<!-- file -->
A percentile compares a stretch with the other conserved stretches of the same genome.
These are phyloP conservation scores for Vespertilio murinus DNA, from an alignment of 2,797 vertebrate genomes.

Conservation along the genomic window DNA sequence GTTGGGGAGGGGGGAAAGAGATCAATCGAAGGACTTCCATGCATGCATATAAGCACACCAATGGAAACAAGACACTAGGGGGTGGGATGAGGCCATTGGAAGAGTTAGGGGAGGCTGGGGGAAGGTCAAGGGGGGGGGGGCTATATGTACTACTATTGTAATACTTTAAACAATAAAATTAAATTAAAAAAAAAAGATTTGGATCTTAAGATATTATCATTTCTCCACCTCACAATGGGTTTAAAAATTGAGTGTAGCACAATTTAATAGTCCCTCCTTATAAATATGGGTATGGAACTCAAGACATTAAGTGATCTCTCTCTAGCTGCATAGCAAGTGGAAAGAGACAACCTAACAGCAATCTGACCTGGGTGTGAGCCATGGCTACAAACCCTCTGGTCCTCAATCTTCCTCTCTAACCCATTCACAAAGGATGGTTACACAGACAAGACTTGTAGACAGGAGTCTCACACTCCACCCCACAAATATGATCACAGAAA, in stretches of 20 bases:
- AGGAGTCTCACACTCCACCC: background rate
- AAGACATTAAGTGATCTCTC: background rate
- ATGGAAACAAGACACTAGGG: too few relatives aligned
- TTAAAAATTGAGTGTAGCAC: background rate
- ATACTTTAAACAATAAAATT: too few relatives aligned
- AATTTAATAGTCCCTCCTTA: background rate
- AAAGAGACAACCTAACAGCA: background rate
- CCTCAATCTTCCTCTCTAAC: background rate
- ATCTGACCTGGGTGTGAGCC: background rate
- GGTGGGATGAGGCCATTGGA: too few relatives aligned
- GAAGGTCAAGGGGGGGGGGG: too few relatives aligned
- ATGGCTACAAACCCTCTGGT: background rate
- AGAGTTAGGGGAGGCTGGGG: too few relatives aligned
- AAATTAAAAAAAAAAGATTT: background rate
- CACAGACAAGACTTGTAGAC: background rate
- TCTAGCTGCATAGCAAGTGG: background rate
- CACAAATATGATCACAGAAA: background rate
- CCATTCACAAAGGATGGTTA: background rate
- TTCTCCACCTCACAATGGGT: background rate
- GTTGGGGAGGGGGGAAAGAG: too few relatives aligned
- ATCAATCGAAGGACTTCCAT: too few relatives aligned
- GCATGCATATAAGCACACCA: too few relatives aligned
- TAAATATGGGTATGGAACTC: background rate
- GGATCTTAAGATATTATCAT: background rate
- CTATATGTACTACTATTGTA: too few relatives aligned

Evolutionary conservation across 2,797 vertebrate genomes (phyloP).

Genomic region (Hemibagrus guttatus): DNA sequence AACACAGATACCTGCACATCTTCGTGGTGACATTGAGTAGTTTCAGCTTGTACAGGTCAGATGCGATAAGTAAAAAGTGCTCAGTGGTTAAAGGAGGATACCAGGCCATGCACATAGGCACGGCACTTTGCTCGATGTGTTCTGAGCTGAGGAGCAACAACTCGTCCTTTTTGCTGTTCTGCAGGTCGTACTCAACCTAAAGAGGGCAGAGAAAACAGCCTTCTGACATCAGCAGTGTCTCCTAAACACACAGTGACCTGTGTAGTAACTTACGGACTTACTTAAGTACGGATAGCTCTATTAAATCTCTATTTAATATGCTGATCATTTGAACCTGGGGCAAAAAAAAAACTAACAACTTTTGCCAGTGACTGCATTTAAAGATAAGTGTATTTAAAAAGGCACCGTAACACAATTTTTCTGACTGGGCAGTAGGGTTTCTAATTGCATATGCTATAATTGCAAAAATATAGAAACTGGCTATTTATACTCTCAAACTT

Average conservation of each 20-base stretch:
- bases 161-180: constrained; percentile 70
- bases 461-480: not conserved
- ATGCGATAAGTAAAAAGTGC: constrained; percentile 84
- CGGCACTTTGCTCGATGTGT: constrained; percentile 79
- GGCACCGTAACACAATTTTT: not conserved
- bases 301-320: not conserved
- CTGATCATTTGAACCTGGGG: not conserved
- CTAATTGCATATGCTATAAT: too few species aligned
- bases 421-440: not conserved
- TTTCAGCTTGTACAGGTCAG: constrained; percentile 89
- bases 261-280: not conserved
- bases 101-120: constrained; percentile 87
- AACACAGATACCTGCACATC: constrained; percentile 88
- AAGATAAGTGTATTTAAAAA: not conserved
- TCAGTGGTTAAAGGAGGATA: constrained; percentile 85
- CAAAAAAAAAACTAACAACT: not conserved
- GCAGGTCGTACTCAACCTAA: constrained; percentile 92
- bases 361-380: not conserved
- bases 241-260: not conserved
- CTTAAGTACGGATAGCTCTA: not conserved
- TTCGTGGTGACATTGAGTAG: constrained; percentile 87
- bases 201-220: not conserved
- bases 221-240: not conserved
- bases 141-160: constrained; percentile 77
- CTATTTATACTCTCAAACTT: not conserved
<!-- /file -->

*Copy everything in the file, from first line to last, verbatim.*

A percentile compares a stretch with the other conserved stretches of the same genome.
These are phyloP conservation scores for Vespertilio murinus DNA, from an alignment of 2,797 vertebrate genomes.

Conservation along the genomic window DNA sequence GTTGGGGAGGGGGGAAAGAGATCAATCGAAGGACTTCCATGCATGCATATAAGCACACCAATGGAAACAAGACACTAGGGGGTGGGATGAGGCCATTGGAAGAGTTAGGGGAGGCTGGGGGAAGGTCAAGGGGGGGGGGGCTATATGTACTACTATTGTAATACTTTAAACAATAAAATTAAATTAAAAAAAAAAGATTTGGATCTTAAGATATTATCATTTCTCCACCTCACAATGGGTTTAAAAATTGAGTGTAGCACAATTTAATAGTCCCTCCTTATAAATATGGGTATGGAACTCAAGACATTAAGTGATCTCTCTCTAGCTGCATAGCAAGTGGAAAGAGACAACCTAACAGCAATCTGACCTGGGTGTGAGCCATGGCTACAAACCCTCTGGTCCTCAATCTTCCTCTCTAACCCATTCACAAAGGATGGTTACACAGACAAGACTTGTAGACAGGAGTCTCACACTCCACCCCACAAATATGATCACAGAAA, in stretches of 20 bases:
- AGGAGTCTCACACTCCACCC: background rate
- AAGACATTAAGTGATCTCTC: background rate
- ATGGAAACAAGACACTAGGG: too few relatives aligned
- TTAAAAATTGAGTGTAGCAC: background rate
- ATACTTTAAACAATAAAATT: too few relatives aligned
- AATTTAATAGTCCCTCCTTA: background rate
- AAAGAGACAACCTAACAGCA: background rate
- CCTCAATCTTCCTCTCTAAC: background rate
- ATCTGACCTGGGTGTGAGCC: background rate
- GGTGGGATGAGGCCATTGGA: too few relatives aligned
- GAAGGTCAAGGGGGGGGGGG: too few relatives aligned
- ATGGCTACAAACCCTCTGGT: background rate
- AGAGTTAGGGGAGGCTGGGG: too few relatives aligned
- AAATTAAAAAAAAAAGATTT: background rate
- CACAGACAAGACTTGTAGAC: background rate
- TCTAGCTGCATAGCAAGTGG: background rate
- CACAAATATGATCACAGAAA: background rate
- CCATTCACAAAGGATGGTTA: background rate
- TTCTCCACCTCACAATGGGT: background rate
- GTTGGGGAGGGGGGAAAGAG: too few relatives aligned
- ATCAATCGAAGGACTTCCAT: too few relatives aligned
- GCATGCATATAAGCACACCA: too few relatives aligned
- TAAATATGGGTATGGAACTC: background rate
- GGATCTTAAGATATTATCAT: background rate
- CTATATGTACTACTATTGTA: too few relatives aligned

Evolutionary conservation across 2,797 vertebrate genomes (phyloP).

Genomic region (Hemibagrus guttatus): DNA sequence AACACAGATACCTGCACATCTTCGTGGTGACATTGAGTAGTTTCAGCTTGTACAGGTCAGATGCGATAAGTAAAAAGTGCTCAGTGGTTAAAGGAGGATACCAGGCCATGCACATAGGCACGGCACTTTGCTCGATGTGTTCTGAGCTGAGGAGCAACAACTCGTCCTTTTTGCTGTTCTGCAGGTCGTACTCAACCTAAAGAGGGCAGAGAAAACAGCCTTCTGACATCAGCAGTGTCTCCTAAACACACAGTGACCTGTGTAGTAACTTACGGACTTACTTAAGTACGGATAGCTCTATTAAATCTCTATTTAATATGCTGATCATTTGAACCTGGGGCAAAAAAAAAACTAACAACTTTTGCCAGTGACTGCATTTAAAGATAAGTGTATTTAAAAAGGCACCGTAACACAATTTTTCTGACTGGGCAGTAGGGTTTCTAATTGCATATGCTATAATTGCAAAAATATAGAAACTGGCTATTTATACTCTCAAACTT

Average conservation of each 20-base stretch:
- bases 161-180: constrained; percentile 70
- bases 461-480: not conserved
- ATGCGATAAGTAAAAAGTGC: constrained; percentile 84
- CGGCACTTTGCTCGATGTGT: constrained; percentile 79
- GGCACCGTAACACAATTTTT: not conserved
- bases 301-320: not conserved
- CTGATCATTTGAACCTGGGG: not conserved
- CTAATTGCATATGCTATAAT: too few species aligned
- bases 421-440: not conserved
- TTTCAGCTTGTACAGGTCAG: constrained; percentile 89
- bases 261-280: not conserved
- bases 101-120: constrained; percentile 87
- AACACAGATACCTGCACATC: constrained; percentile 88
- AAGATAAGTGTATTTAAAAA: not conserved
- TCAGTGGTTAAAGGAGGATA: constrained; percentile 85
- CAAAAAAAAAACTAACAACT: not conserved
- GCAGGTCGTACTCAACCTAA: constrained; percentile 92
- bases 361-380: not conserved
- bases 241-260: not conserved
- CTTAAGTACGGATAGCTCTA: not conserved
- TTCGTGGTGACATTGAGTAG: constrained; percentile 87
- bases 201-220: not conserved
- bases 221-240: not conserved
- bases 141-160: constrained; percentile 77
- CTATTTATACTCTCAAACTT: not conserved